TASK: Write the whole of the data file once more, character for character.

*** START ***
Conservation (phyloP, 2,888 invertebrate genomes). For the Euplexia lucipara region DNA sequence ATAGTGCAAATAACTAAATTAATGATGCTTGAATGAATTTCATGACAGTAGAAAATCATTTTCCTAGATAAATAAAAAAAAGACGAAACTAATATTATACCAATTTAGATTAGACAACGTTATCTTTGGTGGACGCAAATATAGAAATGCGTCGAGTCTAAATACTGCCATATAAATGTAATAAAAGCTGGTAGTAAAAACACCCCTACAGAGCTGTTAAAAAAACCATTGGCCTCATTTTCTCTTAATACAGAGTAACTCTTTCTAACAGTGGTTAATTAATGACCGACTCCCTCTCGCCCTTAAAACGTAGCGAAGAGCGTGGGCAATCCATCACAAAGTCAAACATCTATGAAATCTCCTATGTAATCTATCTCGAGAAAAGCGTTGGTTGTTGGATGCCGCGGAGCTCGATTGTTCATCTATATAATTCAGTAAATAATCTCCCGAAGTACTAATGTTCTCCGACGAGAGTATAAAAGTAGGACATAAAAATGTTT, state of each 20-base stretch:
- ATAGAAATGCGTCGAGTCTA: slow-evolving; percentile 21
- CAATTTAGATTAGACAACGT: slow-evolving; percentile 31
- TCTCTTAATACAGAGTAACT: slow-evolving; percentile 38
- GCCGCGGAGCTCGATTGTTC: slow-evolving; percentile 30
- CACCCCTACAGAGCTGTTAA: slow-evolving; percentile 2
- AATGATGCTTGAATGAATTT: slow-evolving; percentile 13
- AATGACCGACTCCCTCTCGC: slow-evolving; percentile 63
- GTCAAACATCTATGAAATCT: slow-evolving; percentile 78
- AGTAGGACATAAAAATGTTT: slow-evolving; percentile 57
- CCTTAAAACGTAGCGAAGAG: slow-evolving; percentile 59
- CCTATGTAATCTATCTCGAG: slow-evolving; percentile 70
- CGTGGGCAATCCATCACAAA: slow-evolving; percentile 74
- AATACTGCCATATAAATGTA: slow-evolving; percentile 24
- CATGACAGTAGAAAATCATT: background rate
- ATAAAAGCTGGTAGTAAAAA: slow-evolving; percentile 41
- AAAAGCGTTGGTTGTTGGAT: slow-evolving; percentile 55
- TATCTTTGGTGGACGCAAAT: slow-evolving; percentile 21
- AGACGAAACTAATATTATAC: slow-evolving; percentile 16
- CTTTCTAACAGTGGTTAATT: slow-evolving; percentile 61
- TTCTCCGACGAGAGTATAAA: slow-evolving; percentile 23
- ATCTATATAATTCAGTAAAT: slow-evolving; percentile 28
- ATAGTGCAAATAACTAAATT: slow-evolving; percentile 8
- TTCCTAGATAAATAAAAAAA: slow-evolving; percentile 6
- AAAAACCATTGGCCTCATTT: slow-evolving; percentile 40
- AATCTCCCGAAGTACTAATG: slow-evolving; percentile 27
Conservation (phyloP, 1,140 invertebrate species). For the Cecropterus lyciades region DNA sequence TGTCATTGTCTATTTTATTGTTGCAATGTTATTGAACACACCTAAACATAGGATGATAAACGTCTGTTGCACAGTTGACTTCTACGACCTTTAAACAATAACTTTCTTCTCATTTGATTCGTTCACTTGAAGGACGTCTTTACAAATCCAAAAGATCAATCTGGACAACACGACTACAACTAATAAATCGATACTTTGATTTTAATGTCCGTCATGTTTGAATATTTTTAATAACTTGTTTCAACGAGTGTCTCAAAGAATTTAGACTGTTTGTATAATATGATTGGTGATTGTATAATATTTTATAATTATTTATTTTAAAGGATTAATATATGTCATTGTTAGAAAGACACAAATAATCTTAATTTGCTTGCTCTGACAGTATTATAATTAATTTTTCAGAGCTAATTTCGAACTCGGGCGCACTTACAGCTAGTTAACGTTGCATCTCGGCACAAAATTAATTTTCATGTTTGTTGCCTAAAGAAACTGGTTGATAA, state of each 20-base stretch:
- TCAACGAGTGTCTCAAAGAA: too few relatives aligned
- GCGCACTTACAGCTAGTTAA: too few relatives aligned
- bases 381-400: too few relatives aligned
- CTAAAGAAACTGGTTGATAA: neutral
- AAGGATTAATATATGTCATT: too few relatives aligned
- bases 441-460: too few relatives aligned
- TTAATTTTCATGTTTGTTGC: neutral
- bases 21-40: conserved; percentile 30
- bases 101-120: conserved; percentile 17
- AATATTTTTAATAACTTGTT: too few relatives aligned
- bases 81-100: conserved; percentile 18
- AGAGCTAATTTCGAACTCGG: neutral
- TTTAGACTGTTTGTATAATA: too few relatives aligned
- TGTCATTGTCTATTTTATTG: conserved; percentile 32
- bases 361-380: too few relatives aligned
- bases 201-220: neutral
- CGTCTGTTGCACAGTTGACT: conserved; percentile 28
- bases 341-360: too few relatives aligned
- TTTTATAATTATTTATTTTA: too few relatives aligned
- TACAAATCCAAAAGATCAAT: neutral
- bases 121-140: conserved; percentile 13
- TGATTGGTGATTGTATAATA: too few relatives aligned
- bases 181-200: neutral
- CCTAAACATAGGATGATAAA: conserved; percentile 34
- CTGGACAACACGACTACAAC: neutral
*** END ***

Conservation (phyloP, 2,888 invertebrate genomes). For the Euplexia lucipara region DNA sequence ATAGTGCAAATAACTAAATTAATGATGCTTGAATGAATTTCATGACAGTAGAAAATCATTTTCCTAGATAAATAAAAAAAAGACGAAACTAATATTATACCAATTTAGATTAGACAACGTTATCTTTGGTGGACGCAAATATAGAAATGCGTCGAGTCTAAATACTGCCATATAAATGTAATAAAAGCTGGTAGTAAAAACACCCCTACAGAGCTGTTAAAAAAACCATTGGCCTCATTTTCTCTTAATACAGAGTAACTCTTTCTAACAGTGGTTAATTAATGACCGACTCCCTCTCGCCCTTAAAACGTAGCGAAGAGCGTGGGCAATCCATCACAAAGTCAAACATCTATGAAATCTCCTATGTAATCTATCTCGAGAAAAGCGTTGGTTGTTGGATGCCGCGGAGCTCGATTGTTCATCTATATAATTCAGTAAATAATCTCCCGAAGTACTAATGTTCTCCGACGAGAGTATAAAAGTAGGACATAAAAATGTTT, state of each 20-base stretch:
- ATAGAAATGCGTCGAGTCTA: slow-evolving; percentile 21
- CAATTTAGATTAGACAACGT: slow-evolving; percentile 31
- TCTCTTAATACAGAGTAACT: slow-evolving; percentile 38
- GCCGCGGAGCTCGATTGTTC: slow-evolving; percentile 30
- CACCCCTACAGAGCTGTTAA: slow-evolving; percentile 2
- AATGATGCTTGAATGAATTT: slow-evolving; percentile 13
- AATGACCGACTCCCTCTCGC: slow-evolving; percentile 63
- GTCAAACATCTATGAAATCT: slow-evolving; percentile 78
- AGTAGGACATAAAAATGTTT: slow-evolving; percentile 57
- CCTTAAAACGTAGCGAAGAG: slow-evolving; percentile 59
- CCTATGTAATCTATCTCGAG: slow-evolving; percentile 70
- CGTGGGCAATCCATCACAAA: slow-evolving; percentile 74
- AATACTGCCATATAAATGTA: slow-evolving; percentile 24
- CATGACAGTAGAAAATCATT: background rate
- ATAAAAGCTGGTAGTAAAAA: slow-evolving; percentile 41
- AAAAGCGTTGGTTGTTGGAT: slow-evolving; percentile 55
- TATCTTTGGTGGACGCAAAT: slow-evolving; percentile 21
- AGACGAAACTAATATTATAC: slow-evolving; percentile 16
- CTTTCTAACAGTGGTTAATT: slow-evolving; percentile 61
- TTCTCCGACGAGAGTATAAA: slow-evolving; percentile 23
- ATCTATATAATTCAGTAAAT: slow-evolving; percentile 28
- ATAGTGCAAATAACTAAATT: slow-evolving; percentile 8
- TTCCTAGATAAATAAAAAAA: slow-evolving; percentile 6
- AAAAACCATTGGCCTCATTT: slow-evolving; percentile 40
- AATCTCCCGAAGTACTAATG: slow-evolving; percentile 27
Conservation (phyloP, 1,140 invertebrate species). For the Cecropterus lyciades region DNA sequence TGTCATTGTCTATTTTATTGTTGCAATGTTATTGAACACACCTAAACATAGGATGATAAACGTCTGTTGCACAGTTGACTTCTACGACCTTTAAACAATAACTTTCTTCTCATTTGATTCGTTCACTTGAAGGACGTCTTTACAAATCCAAAAGATCAATCTGGACAACACGACTACAACTAATAAATCGATACTTTGATTTTAATGTCCGTCATGTTTGAATATTTTTAATAACTTGTTTCAACGAGTGTCTCAAAGAATTTAGACTGTTTGTATAATATGATTGGTGATTGTATAATATTTTATAATTATTTATTTTAAAGGATTAATATATGTCATTGTTAGAAAGACACAAATAATCTTAATTTGCTTGCTCTGACAGTATTATAATTAATTTTTCAGAGCTAATTTCGAACTCGGGCGCACTTACAGCTAGTTAACGTTGCATCTCGGCACAAAATTAATTTTCATGTTTGTTGCCTAAAGAAACTGGTTGATAA, state of each 20-base stretch:
- TCAACGAGTGTCTCAAAGAA: too few relatives aligned
- GCGCACTTACAGCTAGTTAA: too few relatives aligned
- bases 381-400: too few relatives aligned
- CTAAAGAAACTGGTTGATAA: neutral
- AAGGATTAATATATGTCATT: too few relatives aligned
- bases 441-460: too few relatives aligned
- TTAATTTTCATGTTTGTTGC: neutral
- bases 21-40: conserved; percentile 30
- bases 101-120: conserved; percentile 17
- AATATTTTTAATAACTTGTT: too few relatives aligned
- bases 81-100: conserved; percentile 18
- AGAGCTAATTTCGAACTCGG: neutral
- TTTAGACTGTTTGTATAATA: too few relatives aligned
- TGTCATTGTCTATTTTATTG: conserved; percentile 32
- bases 361-380: too few relatives aligned
- bases 201-220: neutral
- CGTCTGTTGCACAGTTGACT: conserved; percentile 28
- bases 341-360: too few relatives aligned
- TTTTATAATTATTTATTTTA: too few relatives aligned
- TACAAATCCAAAAGATCAAT: neutral
- bases 121-140: conserved; percentile 13
- TGATTGGTGATTGTATAATA: too few relatives aligned
- bases 181-200: neutral
- CCTAAACATAGGATGATAAA: conserved; percentile 34
- CTGGACAACACGACTACAAC: neutral